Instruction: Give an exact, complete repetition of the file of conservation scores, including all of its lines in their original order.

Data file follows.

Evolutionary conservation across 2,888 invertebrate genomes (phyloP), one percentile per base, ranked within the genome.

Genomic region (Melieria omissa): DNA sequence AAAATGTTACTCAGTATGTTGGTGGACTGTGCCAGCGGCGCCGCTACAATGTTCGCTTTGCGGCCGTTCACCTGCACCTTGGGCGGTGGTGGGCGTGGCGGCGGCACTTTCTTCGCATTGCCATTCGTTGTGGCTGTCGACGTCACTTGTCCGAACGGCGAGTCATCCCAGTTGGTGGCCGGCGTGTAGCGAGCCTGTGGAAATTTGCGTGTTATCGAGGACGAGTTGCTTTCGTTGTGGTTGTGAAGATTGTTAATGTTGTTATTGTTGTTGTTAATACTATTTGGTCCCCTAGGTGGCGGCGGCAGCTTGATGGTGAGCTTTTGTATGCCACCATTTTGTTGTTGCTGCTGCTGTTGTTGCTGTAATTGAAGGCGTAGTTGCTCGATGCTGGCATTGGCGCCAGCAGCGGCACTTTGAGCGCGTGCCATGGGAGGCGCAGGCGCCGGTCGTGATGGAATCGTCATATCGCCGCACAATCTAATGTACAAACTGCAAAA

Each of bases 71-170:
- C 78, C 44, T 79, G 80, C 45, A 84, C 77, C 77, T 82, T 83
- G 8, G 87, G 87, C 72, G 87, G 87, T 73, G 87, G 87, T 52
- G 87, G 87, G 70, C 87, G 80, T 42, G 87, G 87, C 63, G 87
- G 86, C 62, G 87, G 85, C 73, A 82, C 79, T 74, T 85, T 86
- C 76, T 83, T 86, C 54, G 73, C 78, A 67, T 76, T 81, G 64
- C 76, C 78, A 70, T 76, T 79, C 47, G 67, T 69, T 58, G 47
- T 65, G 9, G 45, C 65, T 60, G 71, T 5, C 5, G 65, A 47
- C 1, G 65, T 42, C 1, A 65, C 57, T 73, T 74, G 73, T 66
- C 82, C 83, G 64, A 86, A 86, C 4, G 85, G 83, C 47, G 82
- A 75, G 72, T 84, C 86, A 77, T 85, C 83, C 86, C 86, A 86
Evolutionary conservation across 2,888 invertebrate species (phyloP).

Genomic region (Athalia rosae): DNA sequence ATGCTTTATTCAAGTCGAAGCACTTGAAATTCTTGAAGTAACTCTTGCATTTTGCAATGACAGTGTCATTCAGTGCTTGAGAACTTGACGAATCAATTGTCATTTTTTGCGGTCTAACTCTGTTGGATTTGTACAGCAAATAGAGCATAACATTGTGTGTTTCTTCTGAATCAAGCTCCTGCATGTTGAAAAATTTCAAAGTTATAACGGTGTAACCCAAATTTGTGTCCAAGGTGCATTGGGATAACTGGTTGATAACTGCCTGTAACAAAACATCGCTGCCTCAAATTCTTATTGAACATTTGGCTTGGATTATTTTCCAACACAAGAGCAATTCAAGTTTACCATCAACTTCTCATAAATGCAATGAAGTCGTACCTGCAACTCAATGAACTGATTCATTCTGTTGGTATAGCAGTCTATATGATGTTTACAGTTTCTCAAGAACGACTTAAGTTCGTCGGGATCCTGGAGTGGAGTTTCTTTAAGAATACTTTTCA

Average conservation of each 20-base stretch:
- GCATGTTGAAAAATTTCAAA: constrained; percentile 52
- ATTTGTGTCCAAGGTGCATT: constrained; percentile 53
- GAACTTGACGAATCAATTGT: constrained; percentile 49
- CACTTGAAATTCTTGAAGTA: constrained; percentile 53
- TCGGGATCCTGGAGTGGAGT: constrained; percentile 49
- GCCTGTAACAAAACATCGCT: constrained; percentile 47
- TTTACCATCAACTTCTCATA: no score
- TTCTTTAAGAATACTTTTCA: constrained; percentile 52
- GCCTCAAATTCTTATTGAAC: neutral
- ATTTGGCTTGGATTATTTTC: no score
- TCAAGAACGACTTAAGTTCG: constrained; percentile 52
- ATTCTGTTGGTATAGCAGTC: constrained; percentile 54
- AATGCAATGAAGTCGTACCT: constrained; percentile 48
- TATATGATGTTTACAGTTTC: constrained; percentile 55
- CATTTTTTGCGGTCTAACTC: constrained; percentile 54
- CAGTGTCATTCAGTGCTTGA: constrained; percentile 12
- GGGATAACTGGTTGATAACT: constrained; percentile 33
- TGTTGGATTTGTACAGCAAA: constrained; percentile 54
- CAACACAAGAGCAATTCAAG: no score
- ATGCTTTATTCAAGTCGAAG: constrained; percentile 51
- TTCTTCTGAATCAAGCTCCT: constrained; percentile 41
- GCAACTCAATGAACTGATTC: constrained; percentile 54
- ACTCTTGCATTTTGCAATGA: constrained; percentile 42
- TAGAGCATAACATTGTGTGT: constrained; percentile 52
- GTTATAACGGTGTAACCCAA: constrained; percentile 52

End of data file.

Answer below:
Evolutionary conservation across 2,888 invertebrate genomes (phyloP), one percentile per base, ranked within the genome.

Genomic region (Melieria omissa): DNA sequence AAAATGTTACTCAGTATGTTGGTGGACTGTGCCAGCGGCGCCGCTACAATGTTCGCTTTGCGGCCGTTCACCTGCACCTTGGGCGGTGGTGGGCGTGGCGGCGGCACTTTCTTCGCATTGCCATTCGTTGTGGCTGTCGACGTCACTTGTCCGAACGGCGAGTCATCCCAGTTGGTGGCCGGCGTGTAGCGAGCCTGTGGAAATTTGCGTGTTATCGAGGACGAGTTGCTTTCGTTGTGGTTGTGAAGATTGTTAATGTTGTTATTGTTGTTGTTAATACTATTTGGTCCCCTAGGTGGCGGCGGCAGCTTGATGGTGAGCTTTTGTATGCCACCATTTTGTTGTTGCTGCTGCTGTTGTTGCTGTAATTGAAGGCGTAGTTGCTCGATGCTGGCATTGGCGCCAGCAGCGGCACTTTGAGCGCGTGCCATGGGAGGCGCAGGCGCCGGTCGTGATGGAATCGTCATATCGCCGCACAATCTAATGTACAAACTGCAAAA

Each of bases 71-170:
- C 78, C 44, T 79, G 80, C 45, A 84, C 77, C 77, T 82, T 83
- G 8, G 87, G 87, C 72, G 87, G 87, T 73, G 87, G 87, T 52
- G 87, G 87, G 70, C 87, G 80, T 42, G 87, G 87, C 63, G 87
- G 86, C 62, G 87, G 85, C 73, A 82, C 79, T 74, T 85, T 86
- C 76, T 83, T 86, C 54, G 73, C 78, A 67, T 76, T 81, G 64
- C 76, C 78, A 70, T 76, T 79, C 47, G 67, T 69, T 58, G 47
- T 65, G 9, G 45, C 65, T 60, G 71, T 5, C 5, G 65, A 47
- C 1, G 65, T 42, C 1, A 65, C 57, T 73, T 74, G 73, T 66
- C 82, C 83, G 64, A 86, A 86, C 4, G 85, G 83, C 47, G 82
- A 75, G 72, T 84, C 86, A 77, T 85, C 83, C 86, C 86, A 86
Evolutionary conservation across 2,888 invertebrate species (phyloP).

Genomic region (Athalia rosae): DNA sequence ATGCTTTATTCAAGTCGAAGCACTTGAAATTCTTGAAGTAACTCTTGCATTTTGCAATGACAGTGTCATTCAGTGCTTGAGAACTTGACGAATCAATTGTCATTTTTTGCGGTCTAACTCTGTTGGATTTGTACAGCAAATAGAGCATAACATTGTGTGTTTCTTCTGAATCAAGCTCCTGCATGTTGAAAAATTTCAAAGTTATAACGGTGTAACCCAAATTTGTGTCCAAGGTGCATTGGGATAACTGGTTGATAACTGCCTGTAACAAAACATCGCTGCCTCAAATTCTTATTGAACATTTGGCTTGGATTATTTTCCAACACAAGAGCAATTCAAGTTTACCATCAACTTCTCATAAATGCAATGAAGTCGTACCTGCAACTCAATGAACTGATTCATTCTGTTGGTATAGCAGTCTATATGATGTTTACAGTTTCTCAAGAACGACTTAAGTTCGTCGGGATCCTGGAGTGGAGTTTCTTTAAGAATACTTTTCA

Average conservation of each 20-base stretch:
- GCATGTTGAAAAATTTCAAA: constrained; percentile 52
- ATTTGTGTCCAAGGTGCATT: constrained; percentile 53
- GAACTTGACGAATCAATTGT: constrained; percentile 49
- CACTTGAAATTCTTGAAGTA: constrained; percentile 53
- TCGGGATCCTGGAGTGGAGT: constrained; percentile 49
- GCCTGTAACAAAACATCGCT: constrained; percentile 47
- TTTACCATCAACTTCTCATA: no score
- TTCTTTAAGAATACTTTTCA: constrained; percentile 52
- GCCTCAAATTCTTATTGAAC: neutral
- ATTTGGCTTGGATTATTTTC: no score
- TCAAGAACGACTTAAGTTCG: constrained; percentile 52
- ATTCTGTTGGTATAGCAGTC: constrained; percentile 54
- AATGCAATGAAGTCGTACCT: constrained; percentile 48
- TATATGATGTTTACAGTTTC: constrained; percentile 55
- CATTTTTTGCGGTCTAACTC: constrained; percentile 54
- CAGTGTCATTCAGTGCTTGA: constrained; percentile 12
- GGGATAACTGGTTGATAACT: constrained; percentile 33
- TGTTGGATTTGTACAGCAAA: constrained; percentile 54
- CAACACAAGAGCAATTCAAG: no score
- ATGCTTTATTCAAGTCGAAG: constrained; percentile 51
- TTCTTCTGAATCAAGCTCCT: constrained; percentile 41
- GCAACTCAATGAACTGATTC: constrained; percentile 54
- ACTCTTGCATTTTGCAATGA: constrained; percentile 42
- TAGAGCATAACATTGTGTGT: constrained; percentile 52
- GTTATAACGGTGTAACCCAA: constrained; percentile 52